For Release Sunday, December 20, 2009
© 2009 Washington Post Writers Group
A decade ago, it would have been unthinkable. But last week it happened, sponsored by the esteemed Brookings Institution, at a prime U.S. Capitol-view room of the fancy new Newseum on Pennsylvania Avenue.
It may have helped that the program included musician-artist-cultural innovator David Byrne, whose decades of observing cities worldwide–often from the seat of his bicycle–is reflected in his book, “Bicycle Diaries” (Viking).
But the new buzz about cycling is clearly a mark of the times. You can credit snarled traffic, ennui with driving, rising oil prices and/or concern about greenhouse gas emissions. Then there’s growing popular desire to revoke the monopoly control cars and trucks have on our streets and public spaces. There’s a clear tie to the “Complete Streets” movement, advancing the ideas of shared urban turf long espoused by such groups as Partners for Livable Communities and the Project for Public Spaces.
The scene’s also been set, though, with Transportation Secretary Ray LaHood declaring “livable communities” a priority goal of his department. And–important to the policy making set–there’ll be opportunity to enrich the 2010 reauthorization of the federal transportation program with bike-friendly provisions.
Congressman Earl Blumenauer (D-Ore.), founder-chair of the Congressional Bike Caucus and official Washington’s lead advocate for the cause, enlivened the Newseum event by a whimsical question: “How many people, right now, are stuck in traffic on their way to ride a stationary bicycle in a health club?”
Then he asked “Why can’t we have bike lanes on Pennsylvania Avenue? This is a vision that can happen–an example for every community in the country.”
Disclosure: Blumenauer and I are old friends and we sometimes encounter each other riding our bikes around Washington.
He foresees a possible “quantum increase” in pro-bike features in the upcoming transportation bill, including “green routes to work” and enlarging the Transportation Department’s existing Safe Routes to School program to include high schools. He also favors an expansion from four to 50 cities of an existing pilot program designed to encourage “mode shifts” toward walking and biking.
The big news of the Newseum affair–kickoff of a national “Cities for Cycling Initiative” –was brought Janette Sadik-Khan, New York City’s transportation commissioner, who is fast gaining repute in transportation circles for her aggressive efforts to tame traffic and create bike- and pedestrian-safe routes in America’s largest city.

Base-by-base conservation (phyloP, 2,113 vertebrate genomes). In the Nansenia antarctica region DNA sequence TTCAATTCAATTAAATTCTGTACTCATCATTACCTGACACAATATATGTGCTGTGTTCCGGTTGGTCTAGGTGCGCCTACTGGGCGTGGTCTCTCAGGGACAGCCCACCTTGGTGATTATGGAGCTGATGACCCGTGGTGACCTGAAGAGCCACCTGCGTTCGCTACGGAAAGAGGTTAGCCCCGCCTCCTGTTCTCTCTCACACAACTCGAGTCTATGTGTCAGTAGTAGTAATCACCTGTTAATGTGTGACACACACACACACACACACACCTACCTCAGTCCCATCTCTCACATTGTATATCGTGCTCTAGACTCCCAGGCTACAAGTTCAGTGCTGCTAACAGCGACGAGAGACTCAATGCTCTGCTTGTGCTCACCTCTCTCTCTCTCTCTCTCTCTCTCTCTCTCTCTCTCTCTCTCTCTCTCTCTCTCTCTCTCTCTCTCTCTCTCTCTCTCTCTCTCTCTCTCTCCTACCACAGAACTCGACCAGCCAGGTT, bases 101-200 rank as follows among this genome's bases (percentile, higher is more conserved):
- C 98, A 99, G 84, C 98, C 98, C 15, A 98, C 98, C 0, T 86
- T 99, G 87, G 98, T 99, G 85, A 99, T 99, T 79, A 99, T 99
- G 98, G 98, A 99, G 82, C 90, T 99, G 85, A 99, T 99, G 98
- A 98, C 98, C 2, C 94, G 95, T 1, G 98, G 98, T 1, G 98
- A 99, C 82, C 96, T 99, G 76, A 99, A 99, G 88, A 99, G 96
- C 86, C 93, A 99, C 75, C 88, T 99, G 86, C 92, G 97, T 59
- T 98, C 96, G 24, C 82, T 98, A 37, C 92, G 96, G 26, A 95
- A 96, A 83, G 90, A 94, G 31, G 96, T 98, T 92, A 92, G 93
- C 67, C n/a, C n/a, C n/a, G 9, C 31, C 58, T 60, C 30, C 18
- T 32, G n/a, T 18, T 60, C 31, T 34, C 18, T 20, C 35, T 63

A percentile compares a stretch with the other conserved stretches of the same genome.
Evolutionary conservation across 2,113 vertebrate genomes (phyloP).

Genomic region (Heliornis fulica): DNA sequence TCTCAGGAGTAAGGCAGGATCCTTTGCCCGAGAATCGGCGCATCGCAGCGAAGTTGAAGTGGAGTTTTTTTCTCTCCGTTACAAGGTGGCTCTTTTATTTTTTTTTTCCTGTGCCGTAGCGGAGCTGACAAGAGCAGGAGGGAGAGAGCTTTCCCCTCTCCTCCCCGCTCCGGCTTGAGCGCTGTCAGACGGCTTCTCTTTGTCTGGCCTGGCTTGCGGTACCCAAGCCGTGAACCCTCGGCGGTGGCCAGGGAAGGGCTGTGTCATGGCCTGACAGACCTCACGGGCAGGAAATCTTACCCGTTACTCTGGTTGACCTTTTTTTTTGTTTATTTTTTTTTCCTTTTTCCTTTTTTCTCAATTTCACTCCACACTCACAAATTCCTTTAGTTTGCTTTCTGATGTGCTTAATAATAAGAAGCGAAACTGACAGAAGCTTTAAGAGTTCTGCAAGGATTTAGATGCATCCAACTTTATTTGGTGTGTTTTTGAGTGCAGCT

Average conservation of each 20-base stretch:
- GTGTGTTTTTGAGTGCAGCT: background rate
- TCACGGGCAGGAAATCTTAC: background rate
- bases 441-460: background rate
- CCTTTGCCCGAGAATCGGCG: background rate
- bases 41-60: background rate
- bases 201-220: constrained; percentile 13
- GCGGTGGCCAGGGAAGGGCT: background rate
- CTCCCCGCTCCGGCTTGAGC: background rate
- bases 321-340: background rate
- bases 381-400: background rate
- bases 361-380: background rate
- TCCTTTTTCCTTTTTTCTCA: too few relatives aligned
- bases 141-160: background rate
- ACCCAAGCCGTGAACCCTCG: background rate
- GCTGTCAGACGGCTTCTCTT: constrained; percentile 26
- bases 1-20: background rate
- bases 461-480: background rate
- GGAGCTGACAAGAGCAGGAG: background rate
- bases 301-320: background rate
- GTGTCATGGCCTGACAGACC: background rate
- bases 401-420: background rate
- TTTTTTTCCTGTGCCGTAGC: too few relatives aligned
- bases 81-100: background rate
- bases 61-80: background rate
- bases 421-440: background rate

“People want to ride bikes. Make it safe for them and they will come,” said Sadik-Kahn, noting the sponsorship of the new C4C (citiesforcycling.org) campaign by the 13-year old National Association of Transportation Officials (including department heads from Atlanta, Baltimore, Boston, Chicago, Detroit, Houston, Los Angeles, Minneapolis, New York, Philadelphia, Phoenix, Portland, San Francisco, Seattle and Washington).
C4C’s goal is to spread word of a surprisingly broad but not well-known range of pro-bike experiments that are already being tried in some U.S. and foreign cities.
One example: going beyond the increasingly familiar painted–but unprotected–street bike lanes by adding two- or three-foot wide buffer strips between the bike lanes and other traffic.
Even more safety is provided by “cycle tracks” –lanes that are totally protected from motorized traffic by plantings or mountable curbs, sometimes with special cycle traffic signals at intersections. Cycle tracks take space and may be expensive to install. But if cities expect more women, or whole families, to set out on cycle expeditions across town, nothing less may do. Currently cycle track installations are being tried in New York, San Francisco, Washington. Portland (Ore.), Cambridge (Mass.) and St. Petersburg (Fla.) –plus Germany, Denmark and the Netherlands.
Another pioneering experiment described on the C4C web site: low traffic volume streets, dubbed “bike boulevards,” which still allow cars but are made more safe for cyclists through traffic calming, speed inhibiting devices such as plantings and traffic islands, special pavement marking and signs. Portland’s the U.S. leader, but several other cities, Chicago, Long Beach and Seattle included, are trying the same.
Blumenauer says there’s “no one cookie-cutter solution” for bikes in cities, that each town needs to make its own choices. And there are rural issues, too, he notes: unless sufficient shoulders are added to country roads, bikes are dangerously exposed– “a suicide situation.”
How do bicycles pay their way on the roads, since they obviously don’t pay gas taxes? Cycling in place of car use is “the most cost-effective way to free up road space,” says Blumenauer. But he suggests that in return for roadway use, cyclists should be open to “a tiny fee” for the biking equipment they purchase.
The idea’s a sort of watershed–cyclists starting to qualify not just as recreation supplicants but serious players in America’s transportation decisions. It’s about time.
Neal Peirce’s e-mail is firstname.lastname@example.org.
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